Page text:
This report describes a case of massive phenytoin deliberate self-poisoning, notable for delayed peak serum concentrations, multiple general complications, and permanent cerebellar injury. A 38-year-old 70 kg male patient presented to the ED after ingestion of at least 10 g of phenytoin 12-16 h earlier. Marked cerebellar dysfunction and persistent vomiting were observed, with an initial serum phenytoin concentration of 181 μ/L. Initial conservative treatment (activated charcoal, whole bowel irrigation), and later attempts at charcoal haemoperfusion were unsuccessful. The serum phenytoin concentration peaked on day 15 (354 μ/L). The patient developed seizures followed by a prolonged depression in conscious state requiring intubation. Multiple medical sequelae occurred and the patient was discharged to a rehabilitation facility 100 days after admission exhibiting signs consistent with permanent cerebellar dysfunction.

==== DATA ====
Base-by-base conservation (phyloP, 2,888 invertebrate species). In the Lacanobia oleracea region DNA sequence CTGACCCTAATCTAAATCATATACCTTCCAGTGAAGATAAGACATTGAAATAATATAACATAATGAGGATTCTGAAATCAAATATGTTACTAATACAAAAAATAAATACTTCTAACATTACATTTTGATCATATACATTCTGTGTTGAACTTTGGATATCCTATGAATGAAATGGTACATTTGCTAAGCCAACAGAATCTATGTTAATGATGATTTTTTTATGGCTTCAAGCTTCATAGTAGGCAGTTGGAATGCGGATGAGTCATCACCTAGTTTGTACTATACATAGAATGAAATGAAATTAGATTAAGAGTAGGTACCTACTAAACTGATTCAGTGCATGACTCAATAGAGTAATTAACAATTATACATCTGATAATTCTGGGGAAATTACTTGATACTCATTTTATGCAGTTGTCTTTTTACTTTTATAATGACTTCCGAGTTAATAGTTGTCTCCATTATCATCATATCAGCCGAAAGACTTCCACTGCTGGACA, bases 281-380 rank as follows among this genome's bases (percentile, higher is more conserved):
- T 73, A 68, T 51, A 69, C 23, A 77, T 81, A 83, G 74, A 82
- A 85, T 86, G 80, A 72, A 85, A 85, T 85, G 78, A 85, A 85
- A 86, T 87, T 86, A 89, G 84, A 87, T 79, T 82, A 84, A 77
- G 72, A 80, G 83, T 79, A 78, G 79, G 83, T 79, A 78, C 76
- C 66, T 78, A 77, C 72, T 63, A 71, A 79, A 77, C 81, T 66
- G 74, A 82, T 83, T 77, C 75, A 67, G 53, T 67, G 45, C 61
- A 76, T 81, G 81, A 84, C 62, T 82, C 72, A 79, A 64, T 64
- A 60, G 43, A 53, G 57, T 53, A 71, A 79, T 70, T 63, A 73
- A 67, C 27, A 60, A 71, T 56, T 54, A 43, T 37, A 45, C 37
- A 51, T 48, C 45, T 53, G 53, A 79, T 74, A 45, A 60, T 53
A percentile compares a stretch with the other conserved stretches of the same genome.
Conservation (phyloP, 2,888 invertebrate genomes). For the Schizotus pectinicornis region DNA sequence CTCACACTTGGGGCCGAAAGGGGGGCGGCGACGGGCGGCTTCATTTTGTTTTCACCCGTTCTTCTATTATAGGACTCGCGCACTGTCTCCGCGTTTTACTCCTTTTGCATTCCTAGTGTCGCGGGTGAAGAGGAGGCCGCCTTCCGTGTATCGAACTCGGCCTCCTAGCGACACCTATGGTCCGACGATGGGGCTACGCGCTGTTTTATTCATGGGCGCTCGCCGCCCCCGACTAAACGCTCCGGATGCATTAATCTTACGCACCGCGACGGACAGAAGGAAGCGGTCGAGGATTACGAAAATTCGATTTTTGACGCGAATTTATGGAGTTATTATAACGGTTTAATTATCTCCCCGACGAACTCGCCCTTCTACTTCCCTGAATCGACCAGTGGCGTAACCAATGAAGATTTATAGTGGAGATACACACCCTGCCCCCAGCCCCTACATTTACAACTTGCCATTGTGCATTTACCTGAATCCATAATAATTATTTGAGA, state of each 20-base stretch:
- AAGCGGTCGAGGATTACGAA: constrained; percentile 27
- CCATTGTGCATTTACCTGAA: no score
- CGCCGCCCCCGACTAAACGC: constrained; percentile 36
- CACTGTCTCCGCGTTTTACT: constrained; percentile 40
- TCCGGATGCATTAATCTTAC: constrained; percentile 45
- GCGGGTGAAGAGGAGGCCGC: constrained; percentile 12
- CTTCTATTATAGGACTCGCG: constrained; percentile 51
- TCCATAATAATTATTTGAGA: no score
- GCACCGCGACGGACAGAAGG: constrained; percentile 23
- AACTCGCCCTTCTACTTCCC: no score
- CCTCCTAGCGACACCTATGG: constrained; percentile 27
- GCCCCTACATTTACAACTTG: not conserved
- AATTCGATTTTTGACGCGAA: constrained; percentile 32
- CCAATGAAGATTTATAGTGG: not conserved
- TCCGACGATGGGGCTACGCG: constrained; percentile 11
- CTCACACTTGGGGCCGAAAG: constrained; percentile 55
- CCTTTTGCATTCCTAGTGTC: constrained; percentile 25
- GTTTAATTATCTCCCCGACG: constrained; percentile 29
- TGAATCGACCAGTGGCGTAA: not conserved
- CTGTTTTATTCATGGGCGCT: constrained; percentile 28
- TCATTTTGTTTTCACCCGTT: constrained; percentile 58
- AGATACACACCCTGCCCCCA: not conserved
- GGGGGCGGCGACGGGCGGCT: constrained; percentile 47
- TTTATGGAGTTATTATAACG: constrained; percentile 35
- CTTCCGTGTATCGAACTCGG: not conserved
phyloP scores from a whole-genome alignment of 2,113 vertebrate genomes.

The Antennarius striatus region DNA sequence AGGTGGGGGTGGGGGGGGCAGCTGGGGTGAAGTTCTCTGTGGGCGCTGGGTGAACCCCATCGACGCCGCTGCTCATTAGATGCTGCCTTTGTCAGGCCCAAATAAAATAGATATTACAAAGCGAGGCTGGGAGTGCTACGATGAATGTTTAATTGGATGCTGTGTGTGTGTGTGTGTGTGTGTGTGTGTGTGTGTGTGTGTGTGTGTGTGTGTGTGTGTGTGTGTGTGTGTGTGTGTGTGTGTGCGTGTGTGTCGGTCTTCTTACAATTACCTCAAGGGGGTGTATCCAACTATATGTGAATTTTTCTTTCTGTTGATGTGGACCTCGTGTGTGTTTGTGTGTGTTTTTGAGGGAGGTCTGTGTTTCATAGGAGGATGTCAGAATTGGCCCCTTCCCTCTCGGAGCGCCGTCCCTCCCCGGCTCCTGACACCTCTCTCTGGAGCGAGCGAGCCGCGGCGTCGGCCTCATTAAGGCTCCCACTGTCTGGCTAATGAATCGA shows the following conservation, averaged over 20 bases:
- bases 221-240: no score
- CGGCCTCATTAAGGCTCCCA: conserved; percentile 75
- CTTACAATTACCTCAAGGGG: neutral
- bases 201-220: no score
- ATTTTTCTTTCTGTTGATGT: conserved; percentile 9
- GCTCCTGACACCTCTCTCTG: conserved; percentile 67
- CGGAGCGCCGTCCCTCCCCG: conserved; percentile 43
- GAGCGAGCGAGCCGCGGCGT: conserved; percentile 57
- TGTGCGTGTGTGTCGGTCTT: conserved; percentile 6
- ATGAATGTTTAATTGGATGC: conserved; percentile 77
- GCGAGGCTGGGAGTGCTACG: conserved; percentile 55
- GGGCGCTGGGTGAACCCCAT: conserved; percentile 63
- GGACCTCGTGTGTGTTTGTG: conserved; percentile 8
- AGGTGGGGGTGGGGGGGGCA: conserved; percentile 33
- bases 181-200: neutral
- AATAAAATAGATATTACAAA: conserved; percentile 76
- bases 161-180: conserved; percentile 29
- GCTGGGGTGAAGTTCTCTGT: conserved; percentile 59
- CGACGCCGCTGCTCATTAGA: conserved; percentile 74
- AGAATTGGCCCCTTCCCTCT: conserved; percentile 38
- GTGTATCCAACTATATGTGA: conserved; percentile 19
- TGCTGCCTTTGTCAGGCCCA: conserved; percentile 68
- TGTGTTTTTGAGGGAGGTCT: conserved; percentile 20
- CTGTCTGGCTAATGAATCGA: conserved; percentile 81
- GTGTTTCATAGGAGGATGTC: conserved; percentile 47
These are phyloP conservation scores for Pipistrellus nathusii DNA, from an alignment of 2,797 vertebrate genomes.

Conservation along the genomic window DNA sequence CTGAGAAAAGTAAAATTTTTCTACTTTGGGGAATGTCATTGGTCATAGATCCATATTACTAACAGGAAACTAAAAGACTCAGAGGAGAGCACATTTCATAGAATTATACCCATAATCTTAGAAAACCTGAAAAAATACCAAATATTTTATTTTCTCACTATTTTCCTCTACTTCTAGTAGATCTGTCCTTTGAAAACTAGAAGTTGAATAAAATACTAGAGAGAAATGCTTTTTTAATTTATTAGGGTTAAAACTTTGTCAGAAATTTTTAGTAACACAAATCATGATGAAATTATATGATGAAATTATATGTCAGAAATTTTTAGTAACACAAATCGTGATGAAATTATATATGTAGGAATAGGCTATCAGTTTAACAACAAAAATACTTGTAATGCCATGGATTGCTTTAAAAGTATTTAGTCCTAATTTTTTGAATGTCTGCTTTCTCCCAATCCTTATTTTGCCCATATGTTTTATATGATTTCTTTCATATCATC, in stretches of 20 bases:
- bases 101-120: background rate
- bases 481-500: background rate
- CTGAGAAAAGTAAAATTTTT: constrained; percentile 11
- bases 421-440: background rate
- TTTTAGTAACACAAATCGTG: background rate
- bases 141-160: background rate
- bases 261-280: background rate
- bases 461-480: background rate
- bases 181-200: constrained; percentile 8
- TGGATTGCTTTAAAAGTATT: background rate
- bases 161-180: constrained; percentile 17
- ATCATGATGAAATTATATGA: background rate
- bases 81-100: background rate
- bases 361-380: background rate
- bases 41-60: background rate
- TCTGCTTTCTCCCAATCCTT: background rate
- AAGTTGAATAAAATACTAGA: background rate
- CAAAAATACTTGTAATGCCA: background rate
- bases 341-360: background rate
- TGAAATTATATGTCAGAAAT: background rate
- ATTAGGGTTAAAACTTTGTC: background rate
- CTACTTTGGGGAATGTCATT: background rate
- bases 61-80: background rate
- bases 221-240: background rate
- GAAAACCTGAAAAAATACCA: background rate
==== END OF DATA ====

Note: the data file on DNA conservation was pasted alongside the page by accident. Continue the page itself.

- Activated charcoal